A bill introduced in the Rhode Island House would prohibit “roadway surveillance,” including the use of automatic license plate readers (ALPRs) without a warrant in most situations. Passage into law would also place significant roadblocks in the way of a federal program using states to help track the location of millions of everyday people through pictures of their license plates.
A coalition of four Democrats introduced House Bill 5042 (H5042) on Jan. 9. The legislation would prohibit “roadway surveillance” and bar police from using ALPRs unless “undertaken by law enforcement in the investigation of a particular violation, misdemeanor, or felony pursuant to a warrant or court order based on probable cause.”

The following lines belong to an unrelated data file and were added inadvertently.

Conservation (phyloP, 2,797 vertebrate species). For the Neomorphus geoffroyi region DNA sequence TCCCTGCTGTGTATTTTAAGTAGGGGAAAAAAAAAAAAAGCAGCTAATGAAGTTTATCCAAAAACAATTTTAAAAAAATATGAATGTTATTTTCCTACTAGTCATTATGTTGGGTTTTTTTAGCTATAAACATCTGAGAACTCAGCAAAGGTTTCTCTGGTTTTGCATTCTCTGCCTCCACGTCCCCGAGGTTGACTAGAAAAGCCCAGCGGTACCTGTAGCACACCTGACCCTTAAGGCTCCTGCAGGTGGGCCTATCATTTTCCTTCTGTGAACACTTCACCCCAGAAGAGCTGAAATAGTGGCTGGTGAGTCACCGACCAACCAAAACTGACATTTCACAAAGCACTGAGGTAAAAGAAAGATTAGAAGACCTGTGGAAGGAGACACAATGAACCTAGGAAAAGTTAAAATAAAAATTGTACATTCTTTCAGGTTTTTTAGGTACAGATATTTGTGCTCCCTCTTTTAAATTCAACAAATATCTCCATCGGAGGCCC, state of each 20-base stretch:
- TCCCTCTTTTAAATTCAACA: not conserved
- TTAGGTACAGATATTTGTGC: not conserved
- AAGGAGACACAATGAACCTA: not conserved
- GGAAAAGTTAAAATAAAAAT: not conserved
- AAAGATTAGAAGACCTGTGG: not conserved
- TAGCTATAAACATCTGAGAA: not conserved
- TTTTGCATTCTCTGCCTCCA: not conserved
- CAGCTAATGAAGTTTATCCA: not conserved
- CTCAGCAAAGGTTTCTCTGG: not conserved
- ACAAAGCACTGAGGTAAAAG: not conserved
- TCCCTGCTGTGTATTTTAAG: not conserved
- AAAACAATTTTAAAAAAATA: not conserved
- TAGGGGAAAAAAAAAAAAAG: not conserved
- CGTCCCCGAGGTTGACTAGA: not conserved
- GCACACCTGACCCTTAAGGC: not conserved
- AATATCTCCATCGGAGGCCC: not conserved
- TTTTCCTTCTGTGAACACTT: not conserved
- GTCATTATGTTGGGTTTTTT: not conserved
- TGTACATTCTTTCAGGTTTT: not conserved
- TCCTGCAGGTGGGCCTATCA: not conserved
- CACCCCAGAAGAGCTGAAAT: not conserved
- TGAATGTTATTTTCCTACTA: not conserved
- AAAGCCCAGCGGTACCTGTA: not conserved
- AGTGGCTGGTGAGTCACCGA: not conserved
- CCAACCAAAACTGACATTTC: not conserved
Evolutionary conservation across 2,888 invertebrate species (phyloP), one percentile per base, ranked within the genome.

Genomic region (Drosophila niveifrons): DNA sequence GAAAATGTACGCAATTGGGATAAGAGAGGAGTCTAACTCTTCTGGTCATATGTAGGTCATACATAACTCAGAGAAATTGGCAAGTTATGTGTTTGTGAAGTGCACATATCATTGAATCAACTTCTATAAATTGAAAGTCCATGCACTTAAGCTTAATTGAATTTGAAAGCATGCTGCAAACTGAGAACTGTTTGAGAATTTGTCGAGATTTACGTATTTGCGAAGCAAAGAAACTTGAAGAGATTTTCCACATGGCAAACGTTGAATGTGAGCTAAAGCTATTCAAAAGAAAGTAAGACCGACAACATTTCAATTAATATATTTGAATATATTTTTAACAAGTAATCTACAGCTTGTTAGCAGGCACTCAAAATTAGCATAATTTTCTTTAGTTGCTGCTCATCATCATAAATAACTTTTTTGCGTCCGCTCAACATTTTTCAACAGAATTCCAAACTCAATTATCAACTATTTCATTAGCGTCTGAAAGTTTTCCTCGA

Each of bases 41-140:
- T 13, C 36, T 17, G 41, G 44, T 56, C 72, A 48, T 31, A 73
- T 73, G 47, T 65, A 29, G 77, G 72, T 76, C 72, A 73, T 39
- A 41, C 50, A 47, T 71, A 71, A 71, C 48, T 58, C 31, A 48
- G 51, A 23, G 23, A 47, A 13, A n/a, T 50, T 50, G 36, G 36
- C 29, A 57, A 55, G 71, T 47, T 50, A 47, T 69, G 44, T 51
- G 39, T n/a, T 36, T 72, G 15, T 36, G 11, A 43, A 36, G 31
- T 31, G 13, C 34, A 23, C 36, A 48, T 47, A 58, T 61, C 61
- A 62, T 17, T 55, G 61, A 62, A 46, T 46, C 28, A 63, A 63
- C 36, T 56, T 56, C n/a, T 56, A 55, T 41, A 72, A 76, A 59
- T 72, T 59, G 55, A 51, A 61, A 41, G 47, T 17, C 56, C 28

H5402 defines “roadway surveillance” as: